Cover image for Up from invisibility : lesbians, gay men, and the media in America
Up from invisibility : lesbians, gay men, and the media in America
Gross, Larry P., 1942-
Personal Author:
Publication Information:
New York : Columbia University Press, [2001]

Physical Description:
xviii, 295 pages ; 24 cm.
Reading Level:
1510 Lexile.

Format :


Call Number
Material Type
Home Location
Item Holds
P94.5.G38 G76 2001 Adult Non-Fiction Central Closed Stacks

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A half century ago gay men and lesbians were all but invisible in the media and, in turn, popular culture. With the lesbian and gay liberation movement came a profoundly new sense of homosexual community and empowerment and the emergence of gay people onto the media's stage. And yet even as the mass media have been shifting the terms of our public conversation toward a greater acknowledgment of diversity, does the emerging "visibility" of gay men and women do justice to the complexity and variety of their experience? Or is gay identity manipulated and contrived by media that are unwilling--and perhaps unable--to fully comprehend and honor it?

While positive representations of gays and lesbians are a cautious step in the right direction, media expert Larry Gross argues that the entertainment and news media betray a lingering inability to break free from proscribed limitations in order to embrace the complex reality of gay identity. While noting major advances, like the opening of the Oscar Wilde Memorial Bookstore--the first gay bookstore in the country--or the rise of The Advocate from small newsletter to influential national paper, Gross takes the measure of somewhat more ambiguous milestones, like the first lesbian kiss on television or the first gay character in a newspaper comic strip.

Author Notes

Larry Gross is Sol Worth Professor of Communication at the Annenberg School for Communication at the University of Pennsylvania. He is the author of Contested Closets: The Politics and Ethics of Outing, editor of Image Ethics: The Moral Rights of Subjects in Photographs, Film, and Television and On the Margins of Art Worlds, and coeditor (with the late James Woods) of The Columbia Reader on Lesbians and Gay Men in Media, Society, and Politics.

Reviews 2

Publisher's Weekly Review

In this era of Ellen and Will and Grace, it's hard to remember that only half a century ago gays could not appear on screen unless they were killed or otherwise punished by the end of the film. Up from Invisibility: Lesbians, Gay Men, and the Media in America looks at the mass media's relationship to homosexuality from mid-century to the present day. Communications professor Larry Gross at the Annenberg School shows how Stonewall, the AIDS epidemic and the much-vaunted purchasing power of '90s "guppies" have influence the media representation of gays. ( Feb.) (c) Copyright PWxyz, LLC. All rights reserved

Library Journal Review

Coverage of the Stonewall riot, the AIDS crisis, outing, and the media furor surrounding Ellen DeGeneres's coming out are just a few of the events touched on by Gross (communications, Univ. of Pennsylvania), coeditor of The Columbia Reader on Lesbians and Gay Men in Media, Society, and Politics. Gross considers how cultural, political, and commercial factors have influenced or been reflected in the portrayal of gay and lesbian people in the mass media during the last 50 years. In some cases, as in his extensive discussion of the New York Times, he observes how changes in key personnel can dramatically affect the coverage of gay and lesbian issues. Gross acknowledges progress from the time when gay characters could only be portrayed as victims or villains but also notes the continuing pervasiveness of stereotypes and the pressure to assimilate to the majority's norms in order to be represented. Filled with detailed examples, this scholarly study is engaging and readable. For all libraries. Debra Moore, Cerritos Coll., Norwalk, CA (c) Copyright 2010. Library Journals LLC, a wholly owned subsidiary of Media Source, Inc. No redistribution permitted.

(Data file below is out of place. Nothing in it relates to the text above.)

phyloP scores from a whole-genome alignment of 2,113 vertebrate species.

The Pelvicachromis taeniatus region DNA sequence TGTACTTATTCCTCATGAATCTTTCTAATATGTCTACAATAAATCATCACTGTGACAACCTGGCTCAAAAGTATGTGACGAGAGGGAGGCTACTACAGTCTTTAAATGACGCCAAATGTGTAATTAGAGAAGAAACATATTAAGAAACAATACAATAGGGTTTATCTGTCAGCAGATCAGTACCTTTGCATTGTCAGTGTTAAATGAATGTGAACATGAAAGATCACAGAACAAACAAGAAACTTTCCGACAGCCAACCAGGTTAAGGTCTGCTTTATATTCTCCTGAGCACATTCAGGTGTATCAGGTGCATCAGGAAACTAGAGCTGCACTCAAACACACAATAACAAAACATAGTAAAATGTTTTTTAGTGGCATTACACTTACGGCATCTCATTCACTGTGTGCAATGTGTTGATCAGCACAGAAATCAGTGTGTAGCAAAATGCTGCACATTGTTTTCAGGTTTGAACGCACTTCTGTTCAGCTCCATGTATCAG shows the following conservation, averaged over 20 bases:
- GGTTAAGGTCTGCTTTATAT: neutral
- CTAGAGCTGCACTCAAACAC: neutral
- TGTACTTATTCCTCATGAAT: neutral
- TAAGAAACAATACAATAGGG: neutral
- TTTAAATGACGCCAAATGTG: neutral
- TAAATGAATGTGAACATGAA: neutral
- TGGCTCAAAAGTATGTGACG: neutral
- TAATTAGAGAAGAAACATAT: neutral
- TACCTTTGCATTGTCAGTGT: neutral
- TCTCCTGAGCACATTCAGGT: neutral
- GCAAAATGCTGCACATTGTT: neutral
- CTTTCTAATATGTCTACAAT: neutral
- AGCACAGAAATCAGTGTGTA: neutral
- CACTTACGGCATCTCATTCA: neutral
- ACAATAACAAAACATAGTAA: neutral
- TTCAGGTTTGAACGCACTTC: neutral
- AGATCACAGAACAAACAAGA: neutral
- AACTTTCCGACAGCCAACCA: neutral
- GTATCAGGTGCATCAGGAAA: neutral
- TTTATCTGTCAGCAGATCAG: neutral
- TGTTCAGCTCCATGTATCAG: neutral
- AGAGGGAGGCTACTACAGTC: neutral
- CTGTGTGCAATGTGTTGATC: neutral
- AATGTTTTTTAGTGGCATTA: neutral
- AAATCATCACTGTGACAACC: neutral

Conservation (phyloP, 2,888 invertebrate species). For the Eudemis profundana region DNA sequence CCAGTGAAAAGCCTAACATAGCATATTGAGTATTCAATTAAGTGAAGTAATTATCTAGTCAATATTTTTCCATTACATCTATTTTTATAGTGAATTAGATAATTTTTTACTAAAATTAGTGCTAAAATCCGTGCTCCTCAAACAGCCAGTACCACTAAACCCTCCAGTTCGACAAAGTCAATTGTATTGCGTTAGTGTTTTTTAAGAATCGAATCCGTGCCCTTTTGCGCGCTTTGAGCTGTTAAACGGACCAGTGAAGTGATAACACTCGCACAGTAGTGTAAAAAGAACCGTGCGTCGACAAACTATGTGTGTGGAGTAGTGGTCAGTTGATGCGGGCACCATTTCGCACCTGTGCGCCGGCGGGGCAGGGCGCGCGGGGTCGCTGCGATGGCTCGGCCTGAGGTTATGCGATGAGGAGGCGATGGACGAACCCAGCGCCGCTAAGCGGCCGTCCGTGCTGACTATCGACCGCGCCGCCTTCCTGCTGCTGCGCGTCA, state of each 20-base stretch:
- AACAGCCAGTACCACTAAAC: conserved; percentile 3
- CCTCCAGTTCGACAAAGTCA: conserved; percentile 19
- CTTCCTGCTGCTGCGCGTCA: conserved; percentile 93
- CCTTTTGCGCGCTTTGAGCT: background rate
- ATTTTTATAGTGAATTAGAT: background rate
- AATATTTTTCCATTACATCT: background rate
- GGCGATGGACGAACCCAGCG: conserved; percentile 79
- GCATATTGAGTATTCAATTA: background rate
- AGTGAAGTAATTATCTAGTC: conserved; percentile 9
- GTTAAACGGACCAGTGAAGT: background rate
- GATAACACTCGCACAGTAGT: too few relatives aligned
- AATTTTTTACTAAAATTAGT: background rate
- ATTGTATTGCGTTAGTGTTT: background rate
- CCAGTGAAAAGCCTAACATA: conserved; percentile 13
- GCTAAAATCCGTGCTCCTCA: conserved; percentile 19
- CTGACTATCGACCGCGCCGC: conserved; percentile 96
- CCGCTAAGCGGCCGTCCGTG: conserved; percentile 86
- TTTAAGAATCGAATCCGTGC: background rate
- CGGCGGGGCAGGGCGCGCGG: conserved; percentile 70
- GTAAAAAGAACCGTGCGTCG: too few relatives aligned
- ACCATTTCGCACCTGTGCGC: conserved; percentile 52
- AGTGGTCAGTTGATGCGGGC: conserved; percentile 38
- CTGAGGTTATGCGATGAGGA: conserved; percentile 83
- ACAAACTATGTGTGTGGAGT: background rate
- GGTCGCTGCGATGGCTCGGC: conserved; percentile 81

Table of Contents

Preface : Up from Invisibility
1 The Mediated Society
Mass Media and American Society
Television as the Mainstream
Sexual Minorities and the Media
Subversion and Resistance
2 Coming Out and Coming Together
The Homosexual in Midcentury America
Giving Voice to the Voiceless
Provoking Concern
The Voice Gets Louder
Coming Out in the Nation's Living Rooms
3 Stonewall and Beyond
Homo Nest Raided, Queen Bees Stinging Mad
Turning Their Condition into Politics
Expressing Outrage
Talking Back to the Media
4 At the Movies
A Queer Feeling Every Time I Look at You
"Show Me a Happy Homosexual and I'll Show You a Gay Corpse"
Friedkin Delivers Gay Corpses
Getting the Word Out
Gay Films for Straight Audiences
Universal or Particular?
5 Television Takes Over
New Medium, Old Message
No Sex, Please, We're Queer
6 AIDS and the Media
Rumors of a "Gay Cancer"
Circling the Wagons
Natural Squeamishness
Media Activism in a Crisis
7 Journalism's Closet Opens
Burying and Marrying
All the News Not Fit to Print
The Grey Lady Goes Gay
Coming Out in the Newsroom
8 Breaking the Code of Silence
Naming Names
Outing the Pentagon
Kinda Ask, Sorta Tell
9 Hollywood Under Pressure
AIDS Victims and Villains
A Kinder, Gentler Hollywood
Queering the Straight Text
10 Hollywood's Gay Nineties
"I feel pretty and witty and... Hey!"
Still Villainous After All These Years
Sad Young Men
Some of My Best Friends Are Celibate
11 Beyond Prime Time
Adam and Steve and Phil and Oprah
The Tongue-Tied Public Square
Getting Over the Rainbow
Locker-room Closets
12 Morning Papers, Afternoon Soaps
Coming Out in the Comics
You're the First Person I've Ever Told
13 Old Stories and New Technologies
The Good Parts
14 A Niche of Our Own
Movement to Market
Are We Being Served?
15 Facing the Future
Visibility and Its Discontents
Looking Backward
Somewhere There's a Place for Us